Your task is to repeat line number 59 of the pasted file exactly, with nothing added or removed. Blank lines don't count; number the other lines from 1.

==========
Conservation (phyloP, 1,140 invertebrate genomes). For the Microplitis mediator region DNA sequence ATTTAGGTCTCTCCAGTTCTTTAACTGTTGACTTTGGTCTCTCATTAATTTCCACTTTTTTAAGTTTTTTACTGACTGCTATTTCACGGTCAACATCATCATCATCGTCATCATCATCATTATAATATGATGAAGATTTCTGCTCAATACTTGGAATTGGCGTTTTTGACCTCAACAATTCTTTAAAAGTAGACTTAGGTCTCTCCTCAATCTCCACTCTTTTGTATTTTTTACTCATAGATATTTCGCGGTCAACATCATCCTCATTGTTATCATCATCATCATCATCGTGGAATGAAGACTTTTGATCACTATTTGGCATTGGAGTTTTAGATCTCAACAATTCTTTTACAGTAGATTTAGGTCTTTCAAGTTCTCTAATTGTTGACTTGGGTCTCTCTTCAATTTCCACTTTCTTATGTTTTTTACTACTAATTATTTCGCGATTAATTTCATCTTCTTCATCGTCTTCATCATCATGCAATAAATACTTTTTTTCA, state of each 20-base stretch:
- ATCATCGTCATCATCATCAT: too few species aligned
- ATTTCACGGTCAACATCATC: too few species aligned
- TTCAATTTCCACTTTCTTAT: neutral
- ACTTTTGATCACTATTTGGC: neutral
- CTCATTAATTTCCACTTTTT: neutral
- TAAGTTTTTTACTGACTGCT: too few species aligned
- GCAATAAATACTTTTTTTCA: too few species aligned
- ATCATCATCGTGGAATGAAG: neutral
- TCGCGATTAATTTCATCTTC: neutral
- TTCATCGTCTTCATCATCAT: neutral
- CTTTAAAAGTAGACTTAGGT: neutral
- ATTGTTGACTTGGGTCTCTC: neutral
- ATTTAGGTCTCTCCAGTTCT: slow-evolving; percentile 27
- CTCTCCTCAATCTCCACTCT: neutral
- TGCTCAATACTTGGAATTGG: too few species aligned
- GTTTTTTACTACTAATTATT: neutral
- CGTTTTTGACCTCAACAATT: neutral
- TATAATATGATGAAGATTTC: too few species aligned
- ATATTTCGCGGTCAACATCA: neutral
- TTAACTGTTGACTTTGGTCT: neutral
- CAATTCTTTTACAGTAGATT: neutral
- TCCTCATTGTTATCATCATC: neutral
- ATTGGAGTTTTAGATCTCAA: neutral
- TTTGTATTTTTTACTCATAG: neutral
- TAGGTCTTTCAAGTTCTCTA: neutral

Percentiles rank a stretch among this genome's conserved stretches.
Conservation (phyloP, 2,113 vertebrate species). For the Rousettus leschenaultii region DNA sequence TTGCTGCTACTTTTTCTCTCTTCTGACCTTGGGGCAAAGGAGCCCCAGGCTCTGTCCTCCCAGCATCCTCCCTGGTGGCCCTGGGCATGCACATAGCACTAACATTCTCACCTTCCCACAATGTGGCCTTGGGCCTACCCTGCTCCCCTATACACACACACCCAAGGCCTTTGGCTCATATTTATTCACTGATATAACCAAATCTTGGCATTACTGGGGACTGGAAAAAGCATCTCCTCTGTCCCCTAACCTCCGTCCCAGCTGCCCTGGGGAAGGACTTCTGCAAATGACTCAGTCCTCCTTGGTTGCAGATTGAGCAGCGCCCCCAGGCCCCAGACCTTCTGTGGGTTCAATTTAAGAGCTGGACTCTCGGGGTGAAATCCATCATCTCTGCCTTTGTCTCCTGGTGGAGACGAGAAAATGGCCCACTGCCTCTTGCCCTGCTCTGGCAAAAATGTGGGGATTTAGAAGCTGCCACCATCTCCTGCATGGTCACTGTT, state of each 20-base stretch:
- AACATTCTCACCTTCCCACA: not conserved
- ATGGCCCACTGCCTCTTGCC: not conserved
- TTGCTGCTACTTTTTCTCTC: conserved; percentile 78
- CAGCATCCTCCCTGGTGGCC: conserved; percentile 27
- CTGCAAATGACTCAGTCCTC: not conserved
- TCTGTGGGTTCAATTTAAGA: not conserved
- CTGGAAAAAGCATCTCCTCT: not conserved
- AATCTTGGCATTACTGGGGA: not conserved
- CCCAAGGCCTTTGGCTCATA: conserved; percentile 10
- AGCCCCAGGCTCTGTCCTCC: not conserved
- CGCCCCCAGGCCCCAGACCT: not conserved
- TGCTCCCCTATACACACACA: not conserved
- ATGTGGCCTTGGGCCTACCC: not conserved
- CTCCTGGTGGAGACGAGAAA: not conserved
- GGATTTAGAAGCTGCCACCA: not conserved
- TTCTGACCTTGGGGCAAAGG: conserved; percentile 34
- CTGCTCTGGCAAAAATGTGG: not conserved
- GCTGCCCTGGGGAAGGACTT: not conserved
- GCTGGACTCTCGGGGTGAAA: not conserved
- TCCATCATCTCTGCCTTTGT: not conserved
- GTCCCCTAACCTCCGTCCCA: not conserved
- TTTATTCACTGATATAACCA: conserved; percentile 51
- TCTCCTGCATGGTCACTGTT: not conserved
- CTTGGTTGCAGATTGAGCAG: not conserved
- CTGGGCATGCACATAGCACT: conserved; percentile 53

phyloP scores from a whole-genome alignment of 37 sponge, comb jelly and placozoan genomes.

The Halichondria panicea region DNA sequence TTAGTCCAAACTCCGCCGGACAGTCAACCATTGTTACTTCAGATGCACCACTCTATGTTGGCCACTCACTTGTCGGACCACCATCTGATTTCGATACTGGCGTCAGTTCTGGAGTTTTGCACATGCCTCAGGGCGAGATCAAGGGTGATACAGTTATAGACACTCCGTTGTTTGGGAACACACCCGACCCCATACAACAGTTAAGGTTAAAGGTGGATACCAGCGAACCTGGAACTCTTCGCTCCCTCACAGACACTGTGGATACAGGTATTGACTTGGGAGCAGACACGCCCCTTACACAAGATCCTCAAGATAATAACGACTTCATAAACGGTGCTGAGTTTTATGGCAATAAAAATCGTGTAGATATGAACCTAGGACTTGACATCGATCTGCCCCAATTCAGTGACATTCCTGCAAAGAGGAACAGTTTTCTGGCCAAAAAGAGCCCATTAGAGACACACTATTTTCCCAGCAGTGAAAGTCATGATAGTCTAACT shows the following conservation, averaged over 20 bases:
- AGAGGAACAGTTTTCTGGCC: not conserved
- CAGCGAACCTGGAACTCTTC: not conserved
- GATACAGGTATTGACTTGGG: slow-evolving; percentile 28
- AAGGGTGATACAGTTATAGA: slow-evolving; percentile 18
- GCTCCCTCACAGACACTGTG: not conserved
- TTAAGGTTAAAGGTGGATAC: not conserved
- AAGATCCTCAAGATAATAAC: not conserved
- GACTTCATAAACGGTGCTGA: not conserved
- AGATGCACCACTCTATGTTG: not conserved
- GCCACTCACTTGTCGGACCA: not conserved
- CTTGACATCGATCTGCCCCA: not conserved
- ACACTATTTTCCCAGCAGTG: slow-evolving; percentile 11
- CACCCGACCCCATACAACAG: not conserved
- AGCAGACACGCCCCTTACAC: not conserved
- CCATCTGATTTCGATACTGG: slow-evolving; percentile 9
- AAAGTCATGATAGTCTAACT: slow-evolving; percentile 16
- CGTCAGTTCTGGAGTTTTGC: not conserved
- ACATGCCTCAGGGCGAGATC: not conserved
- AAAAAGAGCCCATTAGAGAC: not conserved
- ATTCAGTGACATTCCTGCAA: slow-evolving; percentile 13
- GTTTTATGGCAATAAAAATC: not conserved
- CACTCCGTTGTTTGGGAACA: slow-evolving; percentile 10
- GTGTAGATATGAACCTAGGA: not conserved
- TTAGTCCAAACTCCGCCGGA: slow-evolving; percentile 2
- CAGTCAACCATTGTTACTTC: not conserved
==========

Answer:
- AAGGGTGATACAGTTATAGA: slow-evolving; percentile 18